First, the broker-dealer and advisor must act with “reasonable diligence, care, and skill” to develop the recommendation. That is similar to the DOL’s prudent man rule for fiduciaries, which requires care, skill, diligence and prudence. The SEC dropped the word “prudence,” but then went on to say that “diligence, care, and skill” has the same meaning as if the word “prudence” was included. In other words, from the SEC’s perspective, the standard is similar to the prudent man rule applied on a transactional basis (that is, applied at the time of the recommendation of covered transactions). This standard—which the SEC says is based on fiduciary principles-would require a process of gathering information about the investor, and consideration the available account-types and investments (including factors such as costs and risk), appears to be very much like the prudent process required by ERISA for retirement plan recommendations. For this part of the Obligations, the focus should be on the process used by the advisor and the broker-dealer.

The second part is that the recommendation must be in the “best interest” of the retail customer. However, it’s not possible to determine what is “best”, and unfortunately the SEC didn’t define that standard (other than to say that it didn’t require selection of the single best investment). Based on my review of the full Reg BI rule and release, I believe that its meaning is similar to “prudent”, in the sense that, if a rigorous process is followed to identify the superior alternatives and reasonable costs, a number of qualifying options (e.g., mutual funds) can be identified as being “prudent,” that is, in the best interest of the customer. However, if the number of alternatives examined for this purpose is limited, it may be that the process will reveal than none of the limited group can be recommended under the best interest standard, even though some of the limited group are better than the others.

The third part is about the “retail customer’s investment profile and the potential risks, rewards and costs”.  While the process requires a diligent, careful and skillful analysis of the relevant information, the retail customer’s profile is starting point for the information that needs to be considered in the process. Once the needs and circumstances of the retail customer have been identified based on the profile, the advisor needs to consider the account-types and investments that are reasonably available for that customer, and factors such as costs, risk and rewards of the alternatives based on the particular customer’s needs and circumstances.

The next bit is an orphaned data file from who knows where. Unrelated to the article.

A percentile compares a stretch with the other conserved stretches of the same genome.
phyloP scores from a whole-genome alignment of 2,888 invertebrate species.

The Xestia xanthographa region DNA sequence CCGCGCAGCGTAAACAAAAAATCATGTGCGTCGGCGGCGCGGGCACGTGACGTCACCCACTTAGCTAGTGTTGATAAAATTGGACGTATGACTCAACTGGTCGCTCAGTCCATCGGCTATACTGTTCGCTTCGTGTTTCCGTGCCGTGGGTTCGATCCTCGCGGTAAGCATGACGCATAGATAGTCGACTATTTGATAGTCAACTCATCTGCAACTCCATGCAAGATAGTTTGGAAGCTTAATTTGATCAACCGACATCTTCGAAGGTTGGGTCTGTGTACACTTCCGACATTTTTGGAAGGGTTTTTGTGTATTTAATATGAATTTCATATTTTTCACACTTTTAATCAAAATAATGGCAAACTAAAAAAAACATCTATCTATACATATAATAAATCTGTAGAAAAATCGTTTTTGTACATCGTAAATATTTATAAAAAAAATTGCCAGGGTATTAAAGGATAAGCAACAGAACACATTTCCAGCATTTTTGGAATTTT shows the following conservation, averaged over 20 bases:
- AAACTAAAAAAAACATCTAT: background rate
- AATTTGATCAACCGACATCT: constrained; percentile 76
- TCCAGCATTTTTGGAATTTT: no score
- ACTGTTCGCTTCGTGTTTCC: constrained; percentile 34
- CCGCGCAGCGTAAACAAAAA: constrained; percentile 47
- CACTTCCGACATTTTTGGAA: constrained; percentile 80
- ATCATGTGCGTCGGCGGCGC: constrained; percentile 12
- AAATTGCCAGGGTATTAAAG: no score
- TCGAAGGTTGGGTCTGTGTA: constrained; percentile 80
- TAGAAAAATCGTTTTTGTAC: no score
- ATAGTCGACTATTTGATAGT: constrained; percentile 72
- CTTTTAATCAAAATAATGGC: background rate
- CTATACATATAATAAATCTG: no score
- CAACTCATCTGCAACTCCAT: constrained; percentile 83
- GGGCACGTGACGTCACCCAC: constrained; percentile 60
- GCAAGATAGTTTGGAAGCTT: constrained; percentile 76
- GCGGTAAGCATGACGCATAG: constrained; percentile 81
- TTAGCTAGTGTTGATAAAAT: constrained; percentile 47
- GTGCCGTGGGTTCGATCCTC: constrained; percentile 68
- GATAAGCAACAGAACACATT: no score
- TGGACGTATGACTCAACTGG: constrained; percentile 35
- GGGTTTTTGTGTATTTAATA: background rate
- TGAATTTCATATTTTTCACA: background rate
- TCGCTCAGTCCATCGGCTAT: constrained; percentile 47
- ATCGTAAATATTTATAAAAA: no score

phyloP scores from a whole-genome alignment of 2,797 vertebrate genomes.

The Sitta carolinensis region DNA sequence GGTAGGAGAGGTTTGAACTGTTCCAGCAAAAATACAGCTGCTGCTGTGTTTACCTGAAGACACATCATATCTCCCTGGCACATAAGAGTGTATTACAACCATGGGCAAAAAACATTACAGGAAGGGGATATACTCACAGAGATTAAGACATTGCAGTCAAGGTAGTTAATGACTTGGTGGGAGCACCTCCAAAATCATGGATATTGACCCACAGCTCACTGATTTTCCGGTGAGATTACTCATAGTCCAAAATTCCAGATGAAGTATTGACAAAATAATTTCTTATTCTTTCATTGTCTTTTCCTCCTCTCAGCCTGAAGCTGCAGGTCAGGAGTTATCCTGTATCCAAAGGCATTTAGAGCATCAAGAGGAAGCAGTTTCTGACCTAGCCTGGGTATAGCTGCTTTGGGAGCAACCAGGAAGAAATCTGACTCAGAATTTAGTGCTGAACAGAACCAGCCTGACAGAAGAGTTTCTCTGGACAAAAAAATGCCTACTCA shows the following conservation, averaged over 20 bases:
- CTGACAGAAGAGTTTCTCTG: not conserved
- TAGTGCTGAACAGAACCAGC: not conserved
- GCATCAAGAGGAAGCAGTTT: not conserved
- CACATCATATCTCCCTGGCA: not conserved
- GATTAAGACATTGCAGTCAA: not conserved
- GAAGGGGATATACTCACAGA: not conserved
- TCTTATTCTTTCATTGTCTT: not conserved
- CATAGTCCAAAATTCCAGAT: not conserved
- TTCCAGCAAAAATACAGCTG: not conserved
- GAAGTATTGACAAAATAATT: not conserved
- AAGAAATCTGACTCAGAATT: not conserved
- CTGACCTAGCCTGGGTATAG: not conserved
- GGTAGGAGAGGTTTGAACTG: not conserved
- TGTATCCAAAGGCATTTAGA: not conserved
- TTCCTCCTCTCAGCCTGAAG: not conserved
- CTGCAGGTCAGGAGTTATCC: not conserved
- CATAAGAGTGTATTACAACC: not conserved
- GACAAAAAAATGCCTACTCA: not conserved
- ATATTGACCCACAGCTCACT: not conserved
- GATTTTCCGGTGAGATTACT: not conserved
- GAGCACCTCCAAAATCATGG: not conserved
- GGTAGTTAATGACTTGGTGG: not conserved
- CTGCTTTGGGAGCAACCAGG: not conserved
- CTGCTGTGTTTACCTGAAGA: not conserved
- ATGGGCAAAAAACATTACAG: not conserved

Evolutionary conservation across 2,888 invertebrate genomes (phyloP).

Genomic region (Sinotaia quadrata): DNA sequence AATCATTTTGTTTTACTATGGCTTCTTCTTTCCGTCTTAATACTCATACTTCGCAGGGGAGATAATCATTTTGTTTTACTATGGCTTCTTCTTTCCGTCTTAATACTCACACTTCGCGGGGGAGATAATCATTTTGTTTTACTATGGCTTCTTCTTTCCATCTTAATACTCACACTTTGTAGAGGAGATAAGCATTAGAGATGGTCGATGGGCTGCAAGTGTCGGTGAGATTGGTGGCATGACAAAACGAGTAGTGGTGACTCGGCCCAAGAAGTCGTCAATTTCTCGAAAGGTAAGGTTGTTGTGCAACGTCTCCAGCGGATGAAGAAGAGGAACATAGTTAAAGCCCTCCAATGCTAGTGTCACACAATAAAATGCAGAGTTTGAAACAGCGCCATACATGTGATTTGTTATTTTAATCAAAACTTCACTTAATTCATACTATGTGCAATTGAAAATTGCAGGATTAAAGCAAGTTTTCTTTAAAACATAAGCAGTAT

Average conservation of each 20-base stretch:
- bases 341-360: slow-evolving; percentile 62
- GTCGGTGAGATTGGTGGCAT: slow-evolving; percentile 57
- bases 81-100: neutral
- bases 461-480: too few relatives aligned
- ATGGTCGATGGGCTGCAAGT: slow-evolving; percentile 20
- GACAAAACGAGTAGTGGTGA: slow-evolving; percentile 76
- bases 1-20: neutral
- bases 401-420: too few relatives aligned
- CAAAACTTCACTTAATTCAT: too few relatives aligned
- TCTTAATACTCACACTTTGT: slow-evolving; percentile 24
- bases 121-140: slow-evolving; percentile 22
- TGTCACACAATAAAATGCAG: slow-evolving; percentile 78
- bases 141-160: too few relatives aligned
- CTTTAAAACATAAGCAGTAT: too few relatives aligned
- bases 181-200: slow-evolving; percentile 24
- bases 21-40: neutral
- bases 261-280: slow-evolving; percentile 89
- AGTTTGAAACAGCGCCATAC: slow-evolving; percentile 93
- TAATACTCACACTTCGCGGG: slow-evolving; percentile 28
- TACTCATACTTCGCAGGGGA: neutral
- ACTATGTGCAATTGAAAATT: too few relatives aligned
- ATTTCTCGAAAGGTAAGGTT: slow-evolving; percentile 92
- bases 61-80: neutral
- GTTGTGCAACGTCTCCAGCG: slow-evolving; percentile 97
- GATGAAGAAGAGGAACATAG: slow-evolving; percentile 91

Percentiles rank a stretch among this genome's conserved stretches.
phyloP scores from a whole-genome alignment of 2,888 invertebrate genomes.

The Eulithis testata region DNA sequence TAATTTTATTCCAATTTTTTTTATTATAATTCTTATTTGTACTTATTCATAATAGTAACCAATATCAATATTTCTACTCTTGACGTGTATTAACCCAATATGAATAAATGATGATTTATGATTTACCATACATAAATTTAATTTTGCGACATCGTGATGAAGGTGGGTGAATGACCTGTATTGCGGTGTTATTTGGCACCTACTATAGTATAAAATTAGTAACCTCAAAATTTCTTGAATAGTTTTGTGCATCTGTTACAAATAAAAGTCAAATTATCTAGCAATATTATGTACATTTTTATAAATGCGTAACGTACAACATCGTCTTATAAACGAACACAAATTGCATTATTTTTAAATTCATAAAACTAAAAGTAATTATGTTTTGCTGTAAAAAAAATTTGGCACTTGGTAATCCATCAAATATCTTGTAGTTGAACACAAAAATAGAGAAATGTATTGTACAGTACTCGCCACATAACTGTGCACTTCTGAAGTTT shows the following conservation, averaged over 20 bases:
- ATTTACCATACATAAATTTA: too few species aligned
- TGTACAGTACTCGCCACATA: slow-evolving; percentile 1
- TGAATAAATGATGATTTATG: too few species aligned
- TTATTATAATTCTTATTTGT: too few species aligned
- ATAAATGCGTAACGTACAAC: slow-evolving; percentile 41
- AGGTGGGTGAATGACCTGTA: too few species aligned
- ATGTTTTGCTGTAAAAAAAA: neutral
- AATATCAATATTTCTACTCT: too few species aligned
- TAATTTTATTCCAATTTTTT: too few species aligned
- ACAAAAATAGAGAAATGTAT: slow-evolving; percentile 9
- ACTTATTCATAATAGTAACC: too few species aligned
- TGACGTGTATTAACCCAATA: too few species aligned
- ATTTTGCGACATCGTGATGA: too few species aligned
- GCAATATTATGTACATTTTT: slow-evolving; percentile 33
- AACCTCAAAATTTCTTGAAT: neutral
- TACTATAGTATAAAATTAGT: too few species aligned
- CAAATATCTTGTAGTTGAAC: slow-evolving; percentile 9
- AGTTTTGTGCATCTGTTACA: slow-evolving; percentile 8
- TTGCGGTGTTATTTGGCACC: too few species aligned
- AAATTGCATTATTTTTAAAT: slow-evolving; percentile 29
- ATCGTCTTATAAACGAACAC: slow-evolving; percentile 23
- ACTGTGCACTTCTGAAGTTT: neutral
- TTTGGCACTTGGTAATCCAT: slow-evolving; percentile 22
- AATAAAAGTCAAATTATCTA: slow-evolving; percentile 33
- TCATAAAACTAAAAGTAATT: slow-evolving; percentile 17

The last part is that the broker-dealer and the advisor cannot put their interests ahead of the retail customer’s. This is, unfortunately, something that can be easily identified after the fact, but hard to describe before the fact. A violation could result from recommending mediocre proprietary mutual funds or recommending higher compensating alternatives when comparable options are available to the investor at a lower cost.

Concluding Thoughts

The Care Obligation will increase the legal standard for recommendations to retail customers by broker-dealers and advisors. But, for those advisors who have focused on providing good advice to their customers, and used high quality and reasonably priced investments, there will be little change in how they do business. In that case, the burden will fall primarily on the broker-dealer to develop best interest processes, policies and procedures, and supervisory practices.

The views expressed in this article are the views of Fred Reish, and do not necessarily reflect the views of Drinker Biddle & Reath.